Views from our MD

Securing Your Legacy

17/07/2018

Peter O’Sullivan

Peter O’Sullivan

Managing Director

WealthFocus

As you would expect, we encourage our clients to consider preserving their wealth and protecting themselves and their families by using insurance to reinforce specific types of planning, such as inheritance tax (IHT) planning.

Insuring gifts

Gifts provide a very straightforward way of reducing IHT because they fall out of the estate after just seven years and there are no taxes on the recipient when the gift is made. A form of ‘taper relief’ reduces the tax bill on larger gifts when the donor survives for more than three years.

If a gifting strategy is being pursued, the humble level-term assurance plan can guarantee IHT savings.  Term assurance usually provides a fixed amount of cover, but these straightforward plans can also be structured to match the reducing IHT liability created by taper relief.

Insuring gifts is particularly important in situations where the recipient will not have the liquidity to cover the potential tax bill. For example, if a property is being gifted or, alternatively, if the funds being given away are to be spent (say on school fees), the recipient may not have the cash to cover the IHT bill.

Insurance policies can be effectively used and tailored to a number of specific scenarios

Protecting assets

Another form of life assurance, whole of life assurance, can be used to protect assets against IHT. As long as the premiums are paid, the insurance company pays the agreed sum. There are two types of whole of life policy: guaranteed premium plans and reviewable plans.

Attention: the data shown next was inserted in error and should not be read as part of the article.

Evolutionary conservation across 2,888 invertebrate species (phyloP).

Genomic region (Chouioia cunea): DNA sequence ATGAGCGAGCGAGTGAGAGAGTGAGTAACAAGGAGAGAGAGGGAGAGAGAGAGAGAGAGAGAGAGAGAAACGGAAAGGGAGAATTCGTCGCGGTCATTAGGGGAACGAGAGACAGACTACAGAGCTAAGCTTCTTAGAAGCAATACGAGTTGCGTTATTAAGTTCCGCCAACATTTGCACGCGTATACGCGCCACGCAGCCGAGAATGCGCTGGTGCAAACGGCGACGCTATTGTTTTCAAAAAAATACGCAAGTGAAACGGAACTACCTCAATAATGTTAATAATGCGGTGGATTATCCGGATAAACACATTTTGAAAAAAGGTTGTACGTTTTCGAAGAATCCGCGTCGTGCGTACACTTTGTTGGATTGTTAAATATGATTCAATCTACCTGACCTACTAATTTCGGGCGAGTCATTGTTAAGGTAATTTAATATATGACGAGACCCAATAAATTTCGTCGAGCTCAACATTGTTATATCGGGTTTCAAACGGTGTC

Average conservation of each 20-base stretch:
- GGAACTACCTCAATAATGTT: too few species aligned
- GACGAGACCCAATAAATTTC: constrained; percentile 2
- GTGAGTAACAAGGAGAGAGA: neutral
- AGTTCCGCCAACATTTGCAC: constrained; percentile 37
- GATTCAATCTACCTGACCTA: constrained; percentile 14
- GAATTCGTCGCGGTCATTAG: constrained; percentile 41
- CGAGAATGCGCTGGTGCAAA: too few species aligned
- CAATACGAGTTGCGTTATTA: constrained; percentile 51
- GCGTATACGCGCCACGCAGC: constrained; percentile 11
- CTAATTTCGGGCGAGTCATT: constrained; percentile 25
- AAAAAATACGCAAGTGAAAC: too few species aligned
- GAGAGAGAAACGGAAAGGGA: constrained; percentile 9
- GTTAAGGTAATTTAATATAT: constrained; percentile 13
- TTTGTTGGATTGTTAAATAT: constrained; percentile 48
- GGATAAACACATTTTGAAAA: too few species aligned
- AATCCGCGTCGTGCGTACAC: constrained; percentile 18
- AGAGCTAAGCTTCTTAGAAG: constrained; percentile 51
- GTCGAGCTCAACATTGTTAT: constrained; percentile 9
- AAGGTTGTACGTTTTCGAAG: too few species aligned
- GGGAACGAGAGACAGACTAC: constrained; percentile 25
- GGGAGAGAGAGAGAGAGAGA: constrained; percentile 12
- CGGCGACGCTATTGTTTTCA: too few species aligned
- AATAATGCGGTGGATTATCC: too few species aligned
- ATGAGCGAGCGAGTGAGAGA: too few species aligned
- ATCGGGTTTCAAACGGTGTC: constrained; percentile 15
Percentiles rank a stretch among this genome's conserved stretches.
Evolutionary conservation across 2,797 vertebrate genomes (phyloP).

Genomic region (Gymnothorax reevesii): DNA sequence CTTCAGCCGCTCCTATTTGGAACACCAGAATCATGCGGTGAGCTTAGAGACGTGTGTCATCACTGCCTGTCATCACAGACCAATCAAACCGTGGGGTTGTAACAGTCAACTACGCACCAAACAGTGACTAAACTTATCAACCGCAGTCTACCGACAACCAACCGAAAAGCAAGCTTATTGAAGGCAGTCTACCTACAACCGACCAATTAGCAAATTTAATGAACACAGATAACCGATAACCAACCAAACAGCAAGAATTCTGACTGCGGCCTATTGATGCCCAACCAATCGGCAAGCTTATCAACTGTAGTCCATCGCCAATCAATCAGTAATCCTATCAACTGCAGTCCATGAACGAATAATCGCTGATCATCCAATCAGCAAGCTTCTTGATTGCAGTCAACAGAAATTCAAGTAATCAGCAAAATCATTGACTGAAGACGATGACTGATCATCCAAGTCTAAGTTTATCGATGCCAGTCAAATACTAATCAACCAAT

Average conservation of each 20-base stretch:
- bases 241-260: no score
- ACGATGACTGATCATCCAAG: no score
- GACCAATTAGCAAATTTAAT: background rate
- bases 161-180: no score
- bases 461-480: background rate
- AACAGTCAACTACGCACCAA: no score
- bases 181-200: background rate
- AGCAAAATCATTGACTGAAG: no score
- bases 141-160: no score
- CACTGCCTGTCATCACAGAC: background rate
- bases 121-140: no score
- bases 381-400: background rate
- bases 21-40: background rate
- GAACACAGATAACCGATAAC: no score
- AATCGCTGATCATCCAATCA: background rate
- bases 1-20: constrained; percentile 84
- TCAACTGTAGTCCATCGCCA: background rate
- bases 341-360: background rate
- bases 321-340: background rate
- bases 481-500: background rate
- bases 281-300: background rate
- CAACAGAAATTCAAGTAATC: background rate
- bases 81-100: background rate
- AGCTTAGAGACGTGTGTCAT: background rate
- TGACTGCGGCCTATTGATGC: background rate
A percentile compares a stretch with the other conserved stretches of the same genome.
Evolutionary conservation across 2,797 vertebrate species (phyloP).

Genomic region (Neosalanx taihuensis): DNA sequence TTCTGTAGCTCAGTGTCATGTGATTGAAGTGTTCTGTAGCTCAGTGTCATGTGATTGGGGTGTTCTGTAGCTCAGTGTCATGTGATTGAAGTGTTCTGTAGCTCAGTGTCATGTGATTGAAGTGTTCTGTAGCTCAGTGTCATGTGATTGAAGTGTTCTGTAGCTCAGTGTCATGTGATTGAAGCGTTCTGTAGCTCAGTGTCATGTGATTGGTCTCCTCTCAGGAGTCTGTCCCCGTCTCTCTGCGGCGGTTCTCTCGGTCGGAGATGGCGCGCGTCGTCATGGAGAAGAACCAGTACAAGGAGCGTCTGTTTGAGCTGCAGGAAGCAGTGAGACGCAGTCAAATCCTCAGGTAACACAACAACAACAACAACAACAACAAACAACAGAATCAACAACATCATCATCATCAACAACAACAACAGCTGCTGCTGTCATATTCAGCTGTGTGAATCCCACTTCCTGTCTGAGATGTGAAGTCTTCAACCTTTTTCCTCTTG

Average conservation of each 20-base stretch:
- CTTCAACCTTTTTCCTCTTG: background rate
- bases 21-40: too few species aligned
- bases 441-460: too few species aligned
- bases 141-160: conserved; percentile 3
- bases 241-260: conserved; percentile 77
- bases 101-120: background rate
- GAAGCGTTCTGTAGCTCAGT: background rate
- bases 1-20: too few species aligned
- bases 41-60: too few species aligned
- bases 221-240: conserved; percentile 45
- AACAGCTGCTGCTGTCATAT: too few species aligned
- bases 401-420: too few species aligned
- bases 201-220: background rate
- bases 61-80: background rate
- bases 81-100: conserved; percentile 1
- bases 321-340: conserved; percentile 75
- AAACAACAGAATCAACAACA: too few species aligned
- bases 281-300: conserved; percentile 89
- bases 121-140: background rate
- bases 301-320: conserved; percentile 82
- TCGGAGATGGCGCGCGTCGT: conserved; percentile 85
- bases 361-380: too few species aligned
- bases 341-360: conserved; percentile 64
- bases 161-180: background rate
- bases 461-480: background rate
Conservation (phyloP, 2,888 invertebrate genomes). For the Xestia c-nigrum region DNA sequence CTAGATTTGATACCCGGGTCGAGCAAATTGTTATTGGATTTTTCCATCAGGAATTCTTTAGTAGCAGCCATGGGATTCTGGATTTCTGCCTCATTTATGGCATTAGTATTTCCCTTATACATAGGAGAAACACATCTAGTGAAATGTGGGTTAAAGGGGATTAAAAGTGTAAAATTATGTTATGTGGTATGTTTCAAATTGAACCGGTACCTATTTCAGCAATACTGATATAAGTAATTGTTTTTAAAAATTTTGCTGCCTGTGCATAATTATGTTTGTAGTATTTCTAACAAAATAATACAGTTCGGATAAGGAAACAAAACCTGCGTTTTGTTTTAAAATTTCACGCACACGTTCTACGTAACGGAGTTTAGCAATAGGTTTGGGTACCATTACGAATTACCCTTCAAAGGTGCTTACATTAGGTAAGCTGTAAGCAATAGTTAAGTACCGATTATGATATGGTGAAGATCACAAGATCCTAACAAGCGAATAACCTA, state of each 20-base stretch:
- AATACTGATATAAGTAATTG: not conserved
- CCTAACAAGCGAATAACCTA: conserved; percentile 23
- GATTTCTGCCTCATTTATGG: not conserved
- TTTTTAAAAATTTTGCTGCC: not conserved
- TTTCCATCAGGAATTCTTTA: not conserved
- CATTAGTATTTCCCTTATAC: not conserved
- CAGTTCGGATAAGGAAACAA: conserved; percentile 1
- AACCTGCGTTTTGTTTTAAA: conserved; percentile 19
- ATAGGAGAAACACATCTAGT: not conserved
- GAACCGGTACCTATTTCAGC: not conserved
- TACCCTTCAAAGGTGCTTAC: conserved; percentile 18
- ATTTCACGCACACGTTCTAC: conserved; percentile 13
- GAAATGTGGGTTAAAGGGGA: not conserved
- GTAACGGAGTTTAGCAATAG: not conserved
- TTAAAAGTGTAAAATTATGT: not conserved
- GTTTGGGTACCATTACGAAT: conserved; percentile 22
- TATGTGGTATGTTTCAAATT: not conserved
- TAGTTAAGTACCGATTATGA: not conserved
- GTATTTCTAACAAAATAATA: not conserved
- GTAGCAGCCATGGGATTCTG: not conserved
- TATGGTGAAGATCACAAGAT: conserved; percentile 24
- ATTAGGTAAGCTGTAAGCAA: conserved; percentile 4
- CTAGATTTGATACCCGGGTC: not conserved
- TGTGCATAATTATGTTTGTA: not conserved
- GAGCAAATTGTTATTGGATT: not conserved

Guaranteed whole of life has a fixed sum assured and the premiums are also fixed. This type of policy should be considered to protect assets, such as the family home, where there may always be an IHT liability.

Where planning is undertaken to reduce the value of an estate over time, a reviewable whole of life policy may be appropriate. The amount of cover and the premium are fixed for a specified term. The first review period is typically 10 years, with subsequent reviews occurring every five or 10 years. Importantly, the health of the insured, which may have deteriorated, is not reassessed.

Working with trusts

As well as making outright gifts, some clients prefer to give away assets but retain control of when beneficiaries can access funds.

A common strategy is to settle an amount up to the available nil-rate band (NRB) into a trust every seven years, which reduces the value of the estate at the same time as transferring assets tax efficiently to benefit future generations. The person who establishes the trust is known as the Settlor.

If the settlor survives for seven years after transferring assets into a trust, the value put into the trust does not form part of their estate. If the settlor does not survive, however, the NRB is absorbed by the gift to the trust and is not available when calculating the IHT payable. Term assurance can again be used to offset the additional IHT the estate might suffer.

This is for information only and does not represent personal advice or a personal recommendation, and should not be interpreted as such. Please do not act upon any part of it without first having consulted an Independent Financial Adviser.

Author

Peter O’Sullivan

Peter O’Sullivan

Managing Director

WealthFocus

Peter is a Chartered Financial Planner and Fellow of the Chartered Insurance Institute.  A Financial Adviser since 1987, Peter retains a close working relationship with his clients.

 

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